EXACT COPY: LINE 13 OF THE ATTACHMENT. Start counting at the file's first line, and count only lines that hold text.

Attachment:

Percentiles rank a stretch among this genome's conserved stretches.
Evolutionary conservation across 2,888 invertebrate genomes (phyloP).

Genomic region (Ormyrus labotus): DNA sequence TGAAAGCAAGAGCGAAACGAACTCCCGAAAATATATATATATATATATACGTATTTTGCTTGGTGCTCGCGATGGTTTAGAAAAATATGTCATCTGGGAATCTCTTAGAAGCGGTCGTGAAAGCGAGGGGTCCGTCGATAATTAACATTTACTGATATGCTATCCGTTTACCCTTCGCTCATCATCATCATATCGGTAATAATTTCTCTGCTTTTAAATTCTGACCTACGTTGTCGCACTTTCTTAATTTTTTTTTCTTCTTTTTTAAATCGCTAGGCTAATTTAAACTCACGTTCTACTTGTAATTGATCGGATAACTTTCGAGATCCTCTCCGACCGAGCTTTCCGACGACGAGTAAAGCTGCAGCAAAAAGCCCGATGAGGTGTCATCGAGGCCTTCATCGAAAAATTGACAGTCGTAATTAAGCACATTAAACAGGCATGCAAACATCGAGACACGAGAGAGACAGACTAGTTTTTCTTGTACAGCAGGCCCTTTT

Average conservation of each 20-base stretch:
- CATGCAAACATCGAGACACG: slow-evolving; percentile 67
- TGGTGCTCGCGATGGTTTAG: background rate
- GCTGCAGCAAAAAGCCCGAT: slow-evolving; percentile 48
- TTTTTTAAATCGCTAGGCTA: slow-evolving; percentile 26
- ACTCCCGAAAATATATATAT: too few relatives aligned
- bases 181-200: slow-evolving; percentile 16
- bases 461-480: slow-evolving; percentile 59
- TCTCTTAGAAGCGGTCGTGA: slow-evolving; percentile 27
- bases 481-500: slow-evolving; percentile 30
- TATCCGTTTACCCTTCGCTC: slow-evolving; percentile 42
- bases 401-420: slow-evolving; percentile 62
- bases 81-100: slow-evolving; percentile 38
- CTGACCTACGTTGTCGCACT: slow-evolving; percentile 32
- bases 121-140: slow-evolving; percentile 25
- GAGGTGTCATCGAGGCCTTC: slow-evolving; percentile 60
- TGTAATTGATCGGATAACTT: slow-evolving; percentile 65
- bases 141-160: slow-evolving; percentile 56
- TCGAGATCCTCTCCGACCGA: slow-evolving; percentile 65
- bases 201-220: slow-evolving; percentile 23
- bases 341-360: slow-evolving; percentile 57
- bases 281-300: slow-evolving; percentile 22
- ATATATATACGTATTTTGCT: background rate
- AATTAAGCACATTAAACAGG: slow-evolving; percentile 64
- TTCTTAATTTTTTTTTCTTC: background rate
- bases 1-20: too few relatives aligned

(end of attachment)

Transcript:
- bases 481-500: slow-evolving; percentile 30